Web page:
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Detecting small faces in large photos using OpenCV and Python

asked 2013-08-09 11:11:25 -0500

Salvar gravatar image

updated 2013-08-12 09:19:39 -0500

Hi!

I'm currently working on a project where I need to analyze thousands of high-resolution photos, detect visible faces and blur them out. I've read quite a bit about OpenCV (and spent a day building and playing around with it), and I feel that it's the right direction to solve this problem.

Currently, I have gotten pretty far along with OpenCV, to the point where I can process a photo, pass it to the detectMultiScale() function and use one of the provided Haar cascade files to detect a good number of faces.

However, the hit rate is still pretty abysmal no matter how I play around with the function parameters, or which cascade file I use (frontalface_default vs. frontalface_alt vs. frontalface_alt_tree). I'm perfectly fine with some false positives and false negatives, but I'm nowhere near the rate I'd call acceptable.

What I think might be causing my problems is that most of the faces in my photos are quite small, usually around 20x20 pixels. From what I've read, the default face cascade files expect larger faces (but I might very well be wrong about that). I therefore wanted to explore the option of creating my own Haar cascade classifier for the faces that appear in our photos.

However, before I start walking down that road which might take days or even weeks to travel, I have some questions that hours and hours of Googling haven't really answered for me yet. I'd appreciate any input you have on this.

My questions are:

  • How small of a face can the provided Haar cascade classifiers reliably detect (to a reasonable degree)?
  • What are best practices when it comes to building a custom haar cascade classifier for a use case such as this?
    • The use case being: Small faces in large photos of an outside environment in good lighting, ranging from profile to frontal.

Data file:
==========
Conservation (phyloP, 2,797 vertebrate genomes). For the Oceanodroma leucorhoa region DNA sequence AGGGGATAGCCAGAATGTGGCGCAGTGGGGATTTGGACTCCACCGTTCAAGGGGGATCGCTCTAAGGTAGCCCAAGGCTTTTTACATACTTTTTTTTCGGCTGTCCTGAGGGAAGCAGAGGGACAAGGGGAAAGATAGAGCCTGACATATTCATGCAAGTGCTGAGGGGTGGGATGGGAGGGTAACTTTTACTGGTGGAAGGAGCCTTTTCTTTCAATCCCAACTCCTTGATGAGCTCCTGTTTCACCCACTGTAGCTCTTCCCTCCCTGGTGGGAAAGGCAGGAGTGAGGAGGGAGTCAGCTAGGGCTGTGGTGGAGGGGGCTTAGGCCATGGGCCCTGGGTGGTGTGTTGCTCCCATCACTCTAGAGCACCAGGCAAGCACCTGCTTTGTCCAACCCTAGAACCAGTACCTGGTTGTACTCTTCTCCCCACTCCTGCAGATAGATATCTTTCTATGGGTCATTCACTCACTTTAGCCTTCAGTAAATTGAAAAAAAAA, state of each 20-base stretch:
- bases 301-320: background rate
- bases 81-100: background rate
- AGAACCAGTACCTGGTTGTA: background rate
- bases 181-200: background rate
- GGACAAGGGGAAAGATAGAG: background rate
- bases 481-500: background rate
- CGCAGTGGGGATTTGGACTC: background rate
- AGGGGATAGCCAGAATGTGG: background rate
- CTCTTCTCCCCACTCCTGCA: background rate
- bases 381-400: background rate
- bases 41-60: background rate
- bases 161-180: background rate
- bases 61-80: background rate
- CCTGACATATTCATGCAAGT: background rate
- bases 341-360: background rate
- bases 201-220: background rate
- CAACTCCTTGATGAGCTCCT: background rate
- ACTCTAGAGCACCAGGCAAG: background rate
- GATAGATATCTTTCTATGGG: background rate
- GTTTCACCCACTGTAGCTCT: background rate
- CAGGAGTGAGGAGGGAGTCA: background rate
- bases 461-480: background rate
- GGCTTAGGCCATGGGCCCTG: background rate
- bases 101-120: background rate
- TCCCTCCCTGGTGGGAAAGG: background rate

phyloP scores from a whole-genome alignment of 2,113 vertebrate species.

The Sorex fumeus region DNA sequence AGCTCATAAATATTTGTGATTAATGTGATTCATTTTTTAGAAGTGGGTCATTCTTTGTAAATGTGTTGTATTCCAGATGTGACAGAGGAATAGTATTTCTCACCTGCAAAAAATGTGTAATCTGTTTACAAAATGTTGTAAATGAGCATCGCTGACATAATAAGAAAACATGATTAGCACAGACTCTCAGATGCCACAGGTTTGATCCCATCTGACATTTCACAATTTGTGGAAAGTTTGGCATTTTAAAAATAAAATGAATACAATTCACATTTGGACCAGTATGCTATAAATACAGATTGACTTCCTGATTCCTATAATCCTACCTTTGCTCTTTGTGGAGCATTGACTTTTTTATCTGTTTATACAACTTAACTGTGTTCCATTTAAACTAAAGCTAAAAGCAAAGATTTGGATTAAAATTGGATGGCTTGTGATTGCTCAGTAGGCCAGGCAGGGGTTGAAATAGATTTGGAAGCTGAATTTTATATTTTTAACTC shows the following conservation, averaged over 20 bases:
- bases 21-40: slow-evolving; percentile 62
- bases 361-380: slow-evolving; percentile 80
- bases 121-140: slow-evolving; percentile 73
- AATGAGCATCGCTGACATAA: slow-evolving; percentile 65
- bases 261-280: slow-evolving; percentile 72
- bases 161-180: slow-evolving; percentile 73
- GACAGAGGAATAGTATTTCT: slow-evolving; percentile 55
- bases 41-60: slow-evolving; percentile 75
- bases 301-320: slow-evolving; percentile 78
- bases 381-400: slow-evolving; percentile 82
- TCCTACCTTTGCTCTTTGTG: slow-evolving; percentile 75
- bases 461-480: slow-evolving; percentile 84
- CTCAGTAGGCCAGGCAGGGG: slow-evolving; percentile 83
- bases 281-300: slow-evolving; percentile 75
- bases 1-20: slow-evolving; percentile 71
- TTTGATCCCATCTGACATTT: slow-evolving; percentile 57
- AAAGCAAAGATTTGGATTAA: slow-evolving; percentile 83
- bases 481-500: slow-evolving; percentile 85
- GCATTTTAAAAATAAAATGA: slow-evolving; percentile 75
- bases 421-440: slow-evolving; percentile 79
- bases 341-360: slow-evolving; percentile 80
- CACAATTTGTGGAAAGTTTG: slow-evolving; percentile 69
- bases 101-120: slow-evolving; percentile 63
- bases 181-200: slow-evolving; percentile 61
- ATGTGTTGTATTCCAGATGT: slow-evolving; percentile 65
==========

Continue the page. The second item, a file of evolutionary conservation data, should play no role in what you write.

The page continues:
• And finally: What kind of hit detection can I reasonably expect if I go through the entire process of grabbing say, 2,000 small face positives with anywhere from 1,000 to 4,000 negatives, and build a classifier from that?

Thanks!

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answered 2013-08-11 12:51:54 -0500

I can only answer the first question. I you would look at haarcascade_frontalface_alt.xml you would notice the line <size>20 20</size> which means the minimal size of face is 20X20 (if I'm not mistaken, It actually means the smallest feature size is 20X20, which in turn means that you can only detect object at size at least 20X20).

Why not just upscale the images?

In any case, when I tried V&J on small faces, I upscaled the images. I used the frontal xml and it gave nice results on frontal images, but when the the person rotated it's head, the detector stopped detecting (couldn't handle even slightly non-profile images).

If your'e also willing to consider solutions outside OpenCV, I can recommend this following post which summarizes 48 face detection API's. Some of the are packages that you can download:

http://blog.mashape.com/post/53379410412/list-of-40-face-detection-recognition-apis

Regarding your other questions - I'm really not sure, but I (and this is my opinion only) would try other existing packages before trying to train my own cascade classifier. This is just from a ROI on "invested time" point of view.

Good Luck.

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I completely support his approach! There is the Viola&Jones face detection model, wich works perfectly, and by upscaling images, also works on smaller regions. However, if they really get too small, like 10x10 pixels, the change will be that your upscalings will not contain enough info anymore to have a positive detection. In that case training own classifiers will be the way to go ... but for robust detection, you need a lot of faces, in a lot of random scene conditions! Good luck!

StevenPuttemans gravatar imageStevenPuttemans ( 2013-08-12 06:43:34 -0500 )edit
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Thanks for the answer! Most of the faces are at least 20x20, so I think this should work. I've been going through most of the APIs in the post you linked, and some look very promising. I think I'll tinker a bit with some of them before I start the weeks-long process of training my own classifier (and then maybe finding out that they don't work well). Thanks!

Salvar gravatar imageSalvar ( 2013-08-14 08:46:09 -0500 )edit

I am tackling now the same problem and I'd be very interested to know if this approached worked for you. I tried creating my own classifier using 13000 positives and 5000 negatives and the result was worse than the default opencv frontal_face classifier.

tnoel gravatar imagetnoel ( 2014-02-19 02:36:25 -0500 )edit

@tnoel It kind of all depends on your data, setup, ... please create a new topic and place as much info as possible in it. We cannot solve this problem in this topic only.

StevenPuttemans gravatar imageStevenPuttemans ( 2014-02-19 03:25:57 -0500 )edit
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Asked: 2013-08-09 11:11:25 -0500

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Last updated: Aug 12 '13